8-14 November 2013 #680


Sophia Pande

Budgeted at a modest £8 million, Byzantium is a small, but surprisingly pleasing little film. It has its fault in that the movie is sometimes superficial in reconciling its different plot points, however, due to Neil Jordan’s exuberant direction we are swept along regardless of the various questions that inevitably arise in one’s mind.

This film is about vampires (or soucriants as they called themselves in their old-fashioned 200-year-old manner) and if you know your pop film history you will remember that Jordan is somewhat an adept at vampire films having directed the unforgettable Interview with the Vampire in 1994. Whether you liked the film or not, it was undeniably a cultural phenomenon and an early precursor to the now ubiquitous vampire phenomenon that has pervaded television, cinema, and of course fiction.

Byzantium, therefore, is worth seeing because it is a rather grimmer take on vampire lore. Clara (Gemma Arterton) and Eleanor (Saoirse Ronan) are a mother and daughter team, trapped forever in their 20 something and 16-year-old bodies respectively. Moving from town to town with Clara supporting them by prostituting herself, the two are clearly on the run from something wicked as they struggle to sustain themselves in a world where women are constantly victimised - especially when they find themselves powerless and penniless on the streets.

Ending up in a seaside English town, Clara befriends a susceptible but kind-hearted man called Noel (Daniel Mays) who has just inherited the Byzantium Hotel, an old, dilapidated but still charming place that Clara converts into a brothel. Disgusted with her loving, but practical and slightly crass mother, Eleanor drifts around town befriending a strange young man called Frank (Caleb Landry Jones) in the process.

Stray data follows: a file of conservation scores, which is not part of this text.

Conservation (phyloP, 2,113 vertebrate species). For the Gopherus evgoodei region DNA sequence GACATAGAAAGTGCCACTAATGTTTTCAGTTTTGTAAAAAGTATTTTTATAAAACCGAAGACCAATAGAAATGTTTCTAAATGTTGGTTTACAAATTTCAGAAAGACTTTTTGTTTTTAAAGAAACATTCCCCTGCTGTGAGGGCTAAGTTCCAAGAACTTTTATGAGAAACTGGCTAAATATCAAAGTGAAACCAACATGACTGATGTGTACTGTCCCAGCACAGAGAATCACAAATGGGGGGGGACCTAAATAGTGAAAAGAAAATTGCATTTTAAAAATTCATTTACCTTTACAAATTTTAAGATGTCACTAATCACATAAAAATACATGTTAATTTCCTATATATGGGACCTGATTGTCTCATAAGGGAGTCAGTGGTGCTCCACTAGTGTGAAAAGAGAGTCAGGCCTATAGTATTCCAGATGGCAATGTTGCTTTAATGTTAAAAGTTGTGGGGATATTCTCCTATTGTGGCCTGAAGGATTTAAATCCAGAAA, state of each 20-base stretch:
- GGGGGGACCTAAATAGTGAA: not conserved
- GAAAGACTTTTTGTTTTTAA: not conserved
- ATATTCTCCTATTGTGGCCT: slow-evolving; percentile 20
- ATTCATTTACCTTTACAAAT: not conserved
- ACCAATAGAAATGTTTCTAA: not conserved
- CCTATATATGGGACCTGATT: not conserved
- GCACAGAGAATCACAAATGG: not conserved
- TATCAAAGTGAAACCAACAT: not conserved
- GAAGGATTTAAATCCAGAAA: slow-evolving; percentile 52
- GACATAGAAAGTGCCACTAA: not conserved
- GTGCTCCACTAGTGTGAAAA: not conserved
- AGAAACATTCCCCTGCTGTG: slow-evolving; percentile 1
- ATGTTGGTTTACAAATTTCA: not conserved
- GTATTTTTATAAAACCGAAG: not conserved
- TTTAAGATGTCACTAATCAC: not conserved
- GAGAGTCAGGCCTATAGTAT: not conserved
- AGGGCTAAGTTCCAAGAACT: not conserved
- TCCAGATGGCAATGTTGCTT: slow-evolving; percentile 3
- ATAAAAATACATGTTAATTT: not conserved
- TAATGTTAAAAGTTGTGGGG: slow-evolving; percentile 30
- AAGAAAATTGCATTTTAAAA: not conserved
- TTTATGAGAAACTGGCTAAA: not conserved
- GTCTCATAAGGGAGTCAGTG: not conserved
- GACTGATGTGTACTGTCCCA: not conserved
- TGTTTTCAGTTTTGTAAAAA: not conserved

Over the course of their stay in this small town, we begin to learn the story of how Clara and Eleanor came to become vampires through Eleanor’s writings. It is perhaps their gothic backstory that is the most compelling aspect of this film – along with Ronan’s nuanced and quite heart-wrenching performance as an old soul trapped in a perpetually too young body.

If you have read any vampire related fiction you will be familiar with the usual existential angst that most thoughtful vampires face – that of having to live an immortal life. Most of the drama in these stories centres around finding that compatible partner with whom to spend it with. Witness the success of the Twilight books and films that avidly manipulate this somehow eternally engaging plot line.

Byzantium offers a rather more toned down, but much more lovely story between Eleanor and Frank with a secondary and slightly morbid, but also quite pleasing bonus happy ending for Clara.

As I mentioned earlier, Byzantium does have its faults, but if you can look past the slightly choppy storytelling and Arterton’s sometimes grating performance, you will find yourself settling into a perfectly acceptable escapist fantasy with hints of real gravitas in the form of the phenomenal Saoirse Ronan.

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